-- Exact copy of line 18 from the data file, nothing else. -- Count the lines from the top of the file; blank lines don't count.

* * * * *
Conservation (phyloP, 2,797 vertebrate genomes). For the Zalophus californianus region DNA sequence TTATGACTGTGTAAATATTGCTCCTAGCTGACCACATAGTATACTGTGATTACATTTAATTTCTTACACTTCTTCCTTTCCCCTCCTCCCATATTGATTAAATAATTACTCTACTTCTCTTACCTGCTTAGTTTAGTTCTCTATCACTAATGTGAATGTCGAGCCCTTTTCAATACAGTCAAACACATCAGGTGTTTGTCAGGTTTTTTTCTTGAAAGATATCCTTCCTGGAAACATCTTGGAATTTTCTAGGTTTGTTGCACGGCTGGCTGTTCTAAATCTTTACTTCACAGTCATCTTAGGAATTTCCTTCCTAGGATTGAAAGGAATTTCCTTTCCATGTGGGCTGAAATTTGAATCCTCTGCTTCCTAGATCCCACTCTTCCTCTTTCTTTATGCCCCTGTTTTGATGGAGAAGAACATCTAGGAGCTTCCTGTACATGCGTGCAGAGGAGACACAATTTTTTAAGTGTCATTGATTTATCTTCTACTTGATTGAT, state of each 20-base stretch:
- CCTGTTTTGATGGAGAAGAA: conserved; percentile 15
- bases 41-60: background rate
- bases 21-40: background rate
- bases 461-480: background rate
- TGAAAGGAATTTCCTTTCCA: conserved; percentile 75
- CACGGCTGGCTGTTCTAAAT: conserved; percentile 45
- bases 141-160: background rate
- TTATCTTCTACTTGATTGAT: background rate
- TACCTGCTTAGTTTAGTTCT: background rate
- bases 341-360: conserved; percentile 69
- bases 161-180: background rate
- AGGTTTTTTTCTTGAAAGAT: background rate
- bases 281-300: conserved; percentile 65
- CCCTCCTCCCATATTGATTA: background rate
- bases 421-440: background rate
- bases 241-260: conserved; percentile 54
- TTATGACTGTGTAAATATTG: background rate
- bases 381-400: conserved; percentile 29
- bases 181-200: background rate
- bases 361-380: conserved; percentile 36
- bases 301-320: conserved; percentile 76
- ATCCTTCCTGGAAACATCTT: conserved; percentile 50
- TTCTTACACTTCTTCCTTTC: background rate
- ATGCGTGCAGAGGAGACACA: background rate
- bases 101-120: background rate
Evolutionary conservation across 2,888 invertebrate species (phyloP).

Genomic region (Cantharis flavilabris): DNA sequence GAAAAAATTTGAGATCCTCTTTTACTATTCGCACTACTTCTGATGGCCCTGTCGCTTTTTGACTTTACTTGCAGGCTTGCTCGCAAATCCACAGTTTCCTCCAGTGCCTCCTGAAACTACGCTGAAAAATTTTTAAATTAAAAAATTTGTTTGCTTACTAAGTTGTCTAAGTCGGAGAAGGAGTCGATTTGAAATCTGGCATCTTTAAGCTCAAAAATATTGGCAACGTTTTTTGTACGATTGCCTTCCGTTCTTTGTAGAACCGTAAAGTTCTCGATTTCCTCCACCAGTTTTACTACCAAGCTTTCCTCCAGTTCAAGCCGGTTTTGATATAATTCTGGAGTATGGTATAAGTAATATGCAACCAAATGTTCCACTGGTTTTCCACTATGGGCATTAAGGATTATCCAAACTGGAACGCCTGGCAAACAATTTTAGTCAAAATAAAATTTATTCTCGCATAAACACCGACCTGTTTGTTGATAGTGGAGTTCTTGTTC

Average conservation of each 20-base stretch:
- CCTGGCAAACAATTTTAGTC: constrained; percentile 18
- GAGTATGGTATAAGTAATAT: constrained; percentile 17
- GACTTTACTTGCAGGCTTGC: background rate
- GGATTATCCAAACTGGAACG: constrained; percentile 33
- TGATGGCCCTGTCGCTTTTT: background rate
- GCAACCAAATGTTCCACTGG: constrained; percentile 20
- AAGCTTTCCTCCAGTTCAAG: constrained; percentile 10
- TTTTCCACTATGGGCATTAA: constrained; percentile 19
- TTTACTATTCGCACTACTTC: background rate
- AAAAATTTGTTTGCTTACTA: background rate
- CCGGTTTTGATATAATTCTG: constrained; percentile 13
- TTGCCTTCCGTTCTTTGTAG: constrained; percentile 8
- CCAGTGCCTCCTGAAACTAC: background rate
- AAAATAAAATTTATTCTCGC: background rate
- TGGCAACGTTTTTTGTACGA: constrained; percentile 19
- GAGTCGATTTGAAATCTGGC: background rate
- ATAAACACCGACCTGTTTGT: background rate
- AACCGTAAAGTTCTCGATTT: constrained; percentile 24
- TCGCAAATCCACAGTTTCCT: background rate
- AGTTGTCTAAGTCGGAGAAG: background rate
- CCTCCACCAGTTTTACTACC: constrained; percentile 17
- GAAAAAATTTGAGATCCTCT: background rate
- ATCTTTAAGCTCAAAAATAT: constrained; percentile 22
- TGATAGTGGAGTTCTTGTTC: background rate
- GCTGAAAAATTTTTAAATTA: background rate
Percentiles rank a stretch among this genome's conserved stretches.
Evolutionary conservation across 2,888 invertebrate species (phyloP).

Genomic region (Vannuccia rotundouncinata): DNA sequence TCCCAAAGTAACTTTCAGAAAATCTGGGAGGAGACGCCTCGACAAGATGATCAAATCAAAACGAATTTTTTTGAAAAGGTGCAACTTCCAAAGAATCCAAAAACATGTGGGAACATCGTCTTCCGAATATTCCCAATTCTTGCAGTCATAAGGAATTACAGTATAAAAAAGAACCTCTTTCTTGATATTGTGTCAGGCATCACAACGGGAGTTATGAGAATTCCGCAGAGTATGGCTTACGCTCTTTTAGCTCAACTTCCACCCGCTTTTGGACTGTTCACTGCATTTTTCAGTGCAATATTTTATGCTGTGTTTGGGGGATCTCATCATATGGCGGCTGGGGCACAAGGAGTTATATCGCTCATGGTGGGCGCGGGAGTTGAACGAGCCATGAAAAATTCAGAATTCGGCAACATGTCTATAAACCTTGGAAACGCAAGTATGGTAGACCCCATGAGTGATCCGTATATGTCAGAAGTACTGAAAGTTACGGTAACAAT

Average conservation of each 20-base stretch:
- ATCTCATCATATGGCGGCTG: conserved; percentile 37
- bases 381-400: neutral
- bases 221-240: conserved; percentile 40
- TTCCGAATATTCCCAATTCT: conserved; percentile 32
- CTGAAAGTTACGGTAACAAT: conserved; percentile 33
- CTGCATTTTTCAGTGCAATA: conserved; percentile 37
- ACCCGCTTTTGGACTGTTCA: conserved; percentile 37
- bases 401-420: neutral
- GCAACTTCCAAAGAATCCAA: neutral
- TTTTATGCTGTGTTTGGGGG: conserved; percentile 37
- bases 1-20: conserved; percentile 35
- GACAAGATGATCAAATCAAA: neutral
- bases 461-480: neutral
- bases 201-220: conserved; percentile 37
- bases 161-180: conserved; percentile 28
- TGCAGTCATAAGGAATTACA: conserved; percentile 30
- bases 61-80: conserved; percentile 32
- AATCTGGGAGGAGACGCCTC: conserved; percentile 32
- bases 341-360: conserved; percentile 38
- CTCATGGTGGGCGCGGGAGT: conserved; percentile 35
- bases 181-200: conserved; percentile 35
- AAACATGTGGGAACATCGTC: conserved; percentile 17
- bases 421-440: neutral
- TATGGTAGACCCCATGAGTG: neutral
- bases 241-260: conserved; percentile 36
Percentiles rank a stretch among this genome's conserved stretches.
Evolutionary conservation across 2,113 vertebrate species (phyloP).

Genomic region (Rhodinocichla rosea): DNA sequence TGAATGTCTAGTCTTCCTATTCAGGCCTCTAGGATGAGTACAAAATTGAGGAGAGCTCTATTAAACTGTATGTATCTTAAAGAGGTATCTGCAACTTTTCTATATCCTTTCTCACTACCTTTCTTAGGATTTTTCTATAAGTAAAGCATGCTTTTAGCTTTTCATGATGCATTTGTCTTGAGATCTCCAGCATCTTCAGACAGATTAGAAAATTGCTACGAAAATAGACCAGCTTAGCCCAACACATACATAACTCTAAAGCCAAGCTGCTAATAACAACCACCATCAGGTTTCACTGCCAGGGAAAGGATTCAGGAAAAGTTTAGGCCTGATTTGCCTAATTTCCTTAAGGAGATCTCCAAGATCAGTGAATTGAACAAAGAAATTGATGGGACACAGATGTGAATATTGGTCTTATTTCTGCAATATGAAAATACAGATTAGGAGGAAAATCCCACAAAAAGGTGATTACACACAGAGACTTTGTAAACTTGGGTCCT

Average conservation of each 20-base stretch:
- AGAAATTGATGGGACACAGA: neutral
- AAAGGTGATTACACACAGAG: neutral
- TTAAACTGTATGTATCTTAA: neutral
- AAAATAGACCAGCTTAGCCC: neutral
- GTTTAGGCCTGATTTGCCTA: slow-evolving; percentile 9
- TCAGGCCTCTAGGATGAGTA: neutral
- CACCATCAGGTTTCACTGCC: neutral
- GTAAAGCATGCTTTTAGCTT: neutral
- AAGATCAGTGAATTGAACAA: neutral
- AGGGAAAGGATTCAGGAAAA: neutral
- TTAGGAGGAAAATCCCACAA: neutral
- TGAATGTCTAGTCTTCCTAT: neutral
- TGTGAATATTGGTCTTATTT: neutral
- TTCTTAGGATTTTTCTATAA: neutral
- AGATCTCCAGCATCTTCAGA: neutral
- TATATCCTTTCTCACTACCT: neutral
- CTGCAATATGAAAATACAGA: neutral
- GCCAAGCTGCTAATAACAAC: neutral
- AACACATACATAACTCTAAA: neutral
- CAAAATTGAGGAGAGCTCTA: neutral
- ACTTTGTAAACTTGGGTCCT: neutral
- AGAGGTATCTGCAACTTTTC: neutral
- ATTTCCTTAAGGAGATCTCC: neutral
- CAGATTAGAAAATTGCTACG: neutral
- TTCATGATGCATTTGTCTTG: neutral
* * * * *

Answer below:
- TTATGACTGTGTAAATATTG: background rate